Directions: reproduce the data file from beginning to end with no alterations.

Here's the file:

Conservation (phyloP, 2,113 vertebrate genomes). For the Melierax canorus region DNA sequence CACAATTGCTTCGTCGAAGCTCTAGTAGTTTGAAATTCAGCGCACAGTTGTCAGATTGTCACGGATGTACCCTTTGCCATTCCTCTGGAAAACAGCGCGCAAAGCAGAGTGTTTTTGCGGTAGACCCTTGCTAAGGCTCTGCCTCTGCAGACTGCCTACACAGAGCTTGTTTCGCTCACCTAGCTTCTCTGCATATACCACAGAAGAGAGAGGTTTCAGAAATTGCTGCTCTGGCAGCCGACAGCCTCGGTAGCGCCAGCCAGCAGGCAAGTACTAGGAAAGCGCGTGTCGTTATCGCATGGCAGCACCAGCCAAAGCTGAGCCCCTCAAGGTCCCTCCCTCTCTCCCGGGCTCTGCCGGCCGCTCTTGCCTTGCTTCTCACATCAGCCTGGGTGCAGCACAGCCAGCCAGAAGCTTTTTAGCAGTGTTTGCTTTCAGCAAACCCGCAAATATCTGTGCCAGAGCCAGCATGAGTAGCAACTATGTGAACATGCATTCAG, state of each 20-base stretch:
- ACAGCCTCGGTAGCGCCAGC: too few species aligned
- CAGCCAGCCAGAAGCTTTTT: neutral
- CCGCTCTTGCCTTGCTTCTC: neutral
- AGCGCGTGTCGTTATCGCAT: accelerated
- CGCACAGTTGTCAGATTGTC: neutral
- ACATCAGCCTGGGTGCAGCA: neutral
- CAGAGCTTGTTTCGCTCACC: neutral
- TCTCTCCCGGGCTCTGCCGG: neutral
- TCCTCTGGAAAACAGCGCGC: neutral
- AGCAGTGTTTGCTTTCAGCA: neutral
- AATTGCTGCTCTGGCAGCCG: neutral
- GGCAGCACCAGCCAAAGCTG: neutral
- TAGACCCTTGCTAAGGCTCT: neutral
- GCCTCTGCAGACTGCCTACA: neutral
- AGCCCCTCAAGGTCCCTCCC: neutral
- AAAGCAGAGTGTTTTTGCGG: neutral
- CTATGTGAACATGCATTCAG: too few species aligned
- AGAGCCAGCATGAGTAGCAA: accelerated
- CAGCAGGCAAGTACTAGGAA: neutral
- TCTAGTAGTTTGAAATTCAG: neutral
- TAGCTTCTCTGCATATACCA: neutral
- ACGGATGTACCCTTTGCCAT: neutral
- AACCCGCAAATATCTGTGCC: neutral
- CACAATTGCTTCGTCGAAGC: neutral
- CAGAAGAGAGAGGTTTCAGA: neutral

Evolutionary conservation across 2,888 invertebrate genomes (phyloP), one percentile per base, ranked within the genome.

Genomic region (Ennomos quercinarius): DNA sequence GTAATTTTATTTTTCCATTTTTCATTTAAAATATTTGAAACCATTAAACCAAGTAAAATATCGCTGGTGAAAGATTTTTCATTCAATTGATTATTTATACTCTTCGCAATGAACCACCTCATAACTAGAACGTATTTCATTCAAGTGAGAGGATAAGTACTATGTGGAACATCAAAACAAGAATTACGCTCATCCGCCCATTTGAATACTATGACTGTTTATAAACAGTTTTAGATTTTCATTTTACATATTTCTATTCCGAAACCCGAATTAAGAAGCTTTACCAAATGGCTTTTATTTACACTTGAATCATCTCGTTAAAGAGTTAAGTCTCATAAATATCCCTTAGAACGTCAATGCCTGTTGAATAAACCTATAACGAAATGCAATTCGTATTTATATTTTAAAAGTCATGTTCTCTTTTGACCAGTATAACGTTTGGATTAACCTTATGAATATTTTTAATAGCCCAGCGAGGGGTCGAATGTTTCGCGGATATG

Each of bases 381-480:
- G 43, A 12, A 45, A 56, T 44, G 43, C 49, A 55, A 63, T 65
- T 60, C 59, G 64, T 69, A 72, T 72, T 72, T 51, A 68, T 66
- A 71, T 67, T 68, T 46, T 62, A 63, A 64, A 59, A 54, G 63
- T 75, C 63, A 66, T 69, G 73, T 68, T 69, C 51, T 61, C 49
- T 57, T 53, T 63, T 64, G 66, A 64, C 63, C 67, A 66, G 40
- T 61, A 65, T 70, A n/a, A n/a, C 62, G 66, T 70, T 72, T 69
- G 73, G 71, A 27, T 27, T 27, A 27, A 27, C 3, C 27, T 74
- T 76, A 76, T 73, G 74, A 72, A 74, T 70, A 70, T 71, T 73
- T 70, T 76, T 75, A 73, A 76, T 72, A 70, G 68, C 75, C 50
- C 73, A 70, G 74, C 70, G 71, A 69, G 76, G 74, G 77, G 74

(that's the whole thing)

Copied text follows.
Conservation (phyloP, 2,113 vertebrate genomes). For the Melierax canorus region DNA sequence CACAATTGCTTCGTCGAAGCTCTAGTAGTTTGAAATTCAGCGCACAGTTGTCAGATTGTCACGGATGTACCCTTTGCCATTCCTCTGGAAAACAGCGCGCAAAGCAGAGTGTTTTTGCGGTAGACCCTTGCTAAGGCTCTGCCTCTGCAGACTGCCTACACAGAGCTTGTTTCGCTCACCTAGCTTCTCTGCATATACCACAGAAGAGAGAGGTTTCAGAAATTGCTGCTCTGGCAGCCGACAGCCTCGGTAGCGCCAGCCAGCAGGCAAGTACTAGGAAAGCGCGTGTCGTTATCGCATGGCAGCACCAGCCAAAGCTGAGCCCCTCAAGGTCCCTCCCTCTCTCCCGGGCTCTGCCGGCCGCTCTTGCCTTGCTTCTCACATCAGCCTGGGTGCAGCACAGCCAGCCAGAAGCTTTTTAGCAGTGTTTGCTTTCAGCAAACCCGCAAATATCTGTGCCAGAGCCAGCATGAGTAGCAACTATGTGAACATGCATTCAG, state of each 20-base stretch:
- ACAGCCTCGGTAGCGCCAGC: too few species aligned
- CAGCCAGCCAGAAGCTTTTT: neutral
- CCGCTCTTGCCTTGCTTCTC: neutral
- AGCGCGTGTCGTTATCGCAT: accelerated
- CGCACAGTTGTCAGATTGTC: neutral
- ACATCAGCCTGGGTGCAGCA: neutral
- CAGAGCTTGTTTCGCTCACC: neutral
- TCTCTCCCGGGCTCTGCCGG: neutral
- TCCTCTGGAAAACAGCGCGC: neutral
- AGCAGTGTTTGCTTTCAGCA: neutral
- AATTGCTGCTCTGGCAGCCG: neutral
- GGCAGCACCAGCCAAAGCTG: neutral
- TAGACCCTTGCTAAGGCTCT: neutral
- GCCTCTGCAGACTGCCTACA: neutral
- AGCCCCTCAAGGTCCCTCCC: neutral
- AAAGCAGAGTGTTTTTGCGG: neutral
- CTATGTGAACATGCATTCAG: too few species aligned
- AGAGCCAGCATGAGTAGCAA: accelerated
- CAGCAGGCAAGTACTAGGAA: neutral
- TCTAGTAGTTTGAAATTCAG: neutral
- TAGCTTCTCTGCATATACCA: neutral
- ACGGATGTACCCTTTGCCAT: neutral
- AACCCGCAAATATCTGTGCC: neutral
- CACAATTGCTTCGTCGAAGC: neutral
- CAGAAGAGAGAGGTTTCAGA: neutral

Evolutionary conservation across 2,888 invertebrate genomes (phyloP), one percentile per base, ranked within the genome.

Genomic region (Ennomos quercinarius): DNA sequence GTAATTTTATTTTTCCATTTTTCATTTAAAATATTTGAAACCATTAAACCAAGTAAAATATCGCTGGTGAAAGATTTTTCATTCAATTGATTATTTATACTCTTCGCAATGAACCACCTCATAACTAGAACGTATTTCATTCAAGTGAGAGGATAAGTACTATGTGGAACATCAAAACAAGAATTACGCTCATCCGCCCATTTGAATACTATGACTGTTTATAAACAGTTTTAGATTTTCATTTTACATATTTCTATTCCGAAACCCGAATTAAGAAGCTTTACCAAATGGCTTTTATTTACACTTGAATCATCTCGTTAAAGAGTTAAGTCTCATAAATATCCCTTAGAACGTCAATGCCTGTTGAATAAACCTATAACGAAATGCAATTCGTATTTATATTTTAAAAGTCATGTTCTCTTTTGACCAGTATAACGTTTGGATTAACCTTATGAATATTTTTAATAGCCCAGCGAGGGGTCGAATGTTTCGCGGATATG

Each of bases 381-480:
- G 43, A 12, A 45, A 56, T 44, G 43, C 49, A 55, A 63, T 65
- T 60, C 59, G 64, T 69, A 72, T 72, T 72, T 51, A 68, T 66
- A 71, T 67, T 68, T 46, T 62, A 63, A 64, A 59, A 54, G 63
- T 75, C 63, A 66, T 69, G 73, T 68, T 69, C 51, T 61, C 49
- T 57, T 53, T 63, T 64, G 66, A 64, C 63, C 67, A 66, G 40
- T 61, A 65, T 70, A n/a, A n/a, C 62, G 66, T 70, T 72, T 69
- G 73, G 71, A 27, T 27, T 27, A 27, A 27, C 3, C 27, T 74
- T 76, A 76, T 73, G 74, A 72, A 74, T 70, A 70, T 71, T 73
- T 70, T 76, T 75, A 73, A 76, T 72, A 70, G 68, C 75, C 50
- C 73, A 70, G 74, C 70, G 71, A 69, G 76, G 74, G 77, G 74